by Lisa Oldham
And, Jeremy knew this. In 1967, he told a Fabulous 208 magazine writer, "I've not been pleased with any film I've ever done...There's too much excitement and frenzy over a film. Every time I think 'I'm doing a film--how marvellous', I get all excited and worked up about it; then it's done and it's just another rather quiet, dreary film."
But, Jeremy was once considered as a possible replacement for Sean Connery as James Bond. And, he appeared in one of the most successful and beloved films of all time--My Fair Lady--so he is assured of at least a footnote in film history.
Because Jeremy played supporting roles in all of his feature films there are long stretches where he's offscreen, so watching these films on tape is like "fast-forward theatre"--one is tempted to keep a finger firmly poised on the fast-forward button to find his scenes!
The films reviewed below were produced for theatrical release. Jeremy's made-for-TV movie appearances will be examined in a future TBE.
Well, maybe not "lost"--"forgotten," perhaps?
You see, Jeremy Brett actually made a feature film before War and Peace. I recently discovered a reference to it in a 1956 JB theatre program bio:
"While still at the Central School, [Brett] made his first film, Svengali, in which he appeared as Pierre."
Huh?! I thought it was a mistake. After all, I'd never seen Svengali listed in any JB filmographies, not even the ones he was said to have compiled himself.
I did a quick web search. Yep, there was a 1955 British movie called Svengali. But, I did a cast search, and guess what--no JB, no Pierre. (Maybe they ended up on the cutting room floor?)
Curiosity got the better of me. I tracked down a copy of Svengali. I watched it, and guess what--although he isn't listed in the credits, Jeremy Brett is DEFINITELY in this film, albeit briefly. There are a couple of scenes early in the film where Trilby and Billy, the doomed lovers, are in an art studio. Jeremy plays one of Billy's fellow art students. He has sideburns and wears an artist's apron. Although he is never referred to by name, JB does have a few lines (spoken in sort of a French accent) and even sings a bit. He looks like he thoroughly enjoyed his first film role!
The rest of the film is pretty good, too, although Donald Wolfit somewhat resembles an ape as the infamous "Svengali" (no wonder he had to hypnotize Trilby into loving him!) ;->
I found Svengali on Amazon at:
(Wow! I feel like Sherlock Holmes...)
And, remember--you read it on TBE first! ;->
UPDATE! (8/11/00) - Svengali was added to JB's IMDB filmography in August 2000 by TBE reader Martin Westers (thanks, Martin!)
UPDATE! (5/30/09) - The 1955 version of Svengali is now available on Region 1 (North America) DVD. It contains the 1931 film version starring John Barrymore as a bonus feature. It can be purchased from Amazon. The 1955 version was released on Region 2 (Europe) DVD. It's available from Amazon.co.uk. Two interesting things about the Region 2 release: it's listed as "B&W" (Svengali was filmed in Eastmancolor); and, although Jeremy Brett is uncredited in the film, his name appears on the DVD cover. :)
Naturally, director King Vidor didn't limn Tolstoy's massive masterpiece in its entirety. (That would have been too much of a spectacle!) The basic plot was retained, centering on the prosperous Rostov family of Moscow and the people and events which change their lives. Enchanting Audrey Hepburn was cast as the quintessential "Natasha Rostov." "Aw,shucks" Henry Fonda was miscast as family friend "Pierre." Hiding behind granny glasses, Fonda looks terribly ill at ease. He makes no attempt to alter his Midwestern accent, so he sounds like a Nebraska farmer inexplicably wandering through 19th-century Russia. He's so darned earnest, though, that you gotta like him.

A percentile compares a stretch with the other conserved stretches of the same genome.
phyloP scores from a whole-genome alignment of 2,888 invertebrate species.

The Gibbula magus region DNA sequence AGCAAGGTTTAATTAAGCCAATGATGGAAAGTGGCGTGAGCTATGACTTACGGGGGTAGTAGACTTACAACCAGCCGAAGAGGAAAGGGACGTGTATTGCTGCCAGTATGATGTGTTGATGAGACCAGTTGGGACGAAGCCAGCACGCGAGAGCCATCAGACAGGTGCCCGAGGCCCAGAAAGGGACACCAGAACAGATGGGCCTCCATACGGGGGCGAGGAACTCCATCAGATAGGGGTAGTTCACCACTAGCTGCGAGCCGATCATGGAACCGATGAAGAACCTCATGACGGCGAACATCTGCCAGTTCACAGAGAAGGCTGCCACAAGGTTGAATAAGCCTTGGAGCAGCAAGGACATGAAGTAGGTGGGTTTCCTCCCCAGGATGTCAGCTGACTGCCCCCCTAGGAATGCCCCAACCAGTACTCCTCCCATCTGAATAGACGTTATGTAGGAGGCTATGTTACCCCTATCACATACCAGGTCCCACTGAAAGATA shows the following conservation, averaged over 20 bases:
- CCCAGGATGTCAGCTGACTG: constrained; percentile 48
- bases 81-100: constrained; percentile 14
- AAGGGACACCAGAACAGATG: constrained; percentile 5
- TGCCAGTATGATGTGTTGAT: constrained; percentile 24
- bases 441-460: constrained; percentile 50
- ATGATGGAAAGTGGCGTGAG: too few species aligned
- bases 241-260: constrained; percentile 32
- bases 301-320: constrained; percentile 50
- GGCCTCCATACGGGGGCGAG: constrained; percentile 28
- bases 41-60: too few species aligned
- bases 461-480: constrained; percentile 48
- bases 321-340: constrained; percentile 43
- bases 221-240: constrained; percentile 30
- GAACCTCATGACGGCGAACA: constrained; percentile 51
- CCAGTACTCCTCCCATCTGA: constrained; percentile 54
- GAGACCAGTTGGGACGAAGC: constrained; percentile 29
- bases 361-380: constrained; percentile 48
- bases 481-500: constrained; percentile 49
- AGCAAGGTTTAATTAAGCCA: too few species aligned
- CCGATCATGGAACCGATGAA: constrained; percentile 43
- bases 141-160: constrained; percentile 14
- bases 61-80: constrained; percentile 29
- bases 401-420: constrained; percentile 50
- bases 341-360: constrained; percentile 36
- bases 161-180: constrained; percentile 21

In his second feature film, Jeremy Brett plays "Nicholas," Natasha's dreamy brother. King Vidor reportedly saw Jeremy's photo in Spotlight, a British casting directory, and thought he resembled Audrey Hepburn. Indeed, Brett and Hepburn--both tall, dark, and attractive--make perfect siblings in War and Peace. The scene where Natasha gives Ensign Rostov (leaving home in his fancy uniform) a moving send-off is a classic, as is the scene where Nicholas escorts Natasha to her first dress ball.
Despite its lavish production values and talented cast, War and Peace was not a box office blockbuster. However, it's worth seeing. It's available on DVD. W & P is nearly as long and tragic as a real war, so be sure to have plenty of popcorn--and tissues--handy as you watch it.
Jeremy, who was nearly 30 at the time, plays "Andrew Gilbey," a dour wet blanket who appears whenever "Harry Brown," (the "angry young man" played by McShane) starts having fun. Gilbey wears ugly pajamas and gets most upset when McShane and Hurt, his rowdy next-dorm-neighbors, thoughtlessly disrupt his sleep. "Some people come here to study!," he angrily chides as he bursts into their room.
Gilbey acts like a whipped puppy at an officious professor's party. His obsequiousness is due to the fact that he's been seeing the professor's wild and willing wife, and the prof knows it. In fact, so does the entire party, since Gilbey spends a lot of time locked in the kitchen with the professor's wife. However, the prof's wife not only kisses him--she kisses him goodbye.
Later that evening, Gilbey stumbles upon the prof's wife enjoying a kitchen tryst with her new boyfriend--Harry Brown. (Grass doesn't grow under her feet!) Gilbey handles his discovery with aplomb. "The Professor wants another bottle of sherry," he drily explains. "And how are those canapes coming along--heating up nicely?"
The next day, Gilbey confronts Brown at a pub and taunts him about being the professor's wife's latest boy du jour. The sole reason to watch The Wild and the Willing is to see the wicked grin Gilbey flashes at Brown. Brown promptly flattens Gilbey. (Gee, who would have thought Lovejoy could deck Sherlock Holmes?)
Finally, Gilbey tattles to the authorities as Brown attempts a dangerous stunt.
All in all, Jeremy has only a few minutes of screen time. He looks great, but has little to do but act annoyed.
Tip: Keep the remote handy to mute the silly "ballad" sung over the endcredits.
A model's murder makes headlines. But, whodunit? Was it the TV star--or the narcotics ring? Or, perhaps someone closer to home? It sounds like a case for Holmes--but Jeremy plays a character named Jordan Barker. Incidentally, this film was based on the novel The Nose on My Face written by actor Laurence Payne, who later appeared with JB in the Thriller episode "One Deadly Owner".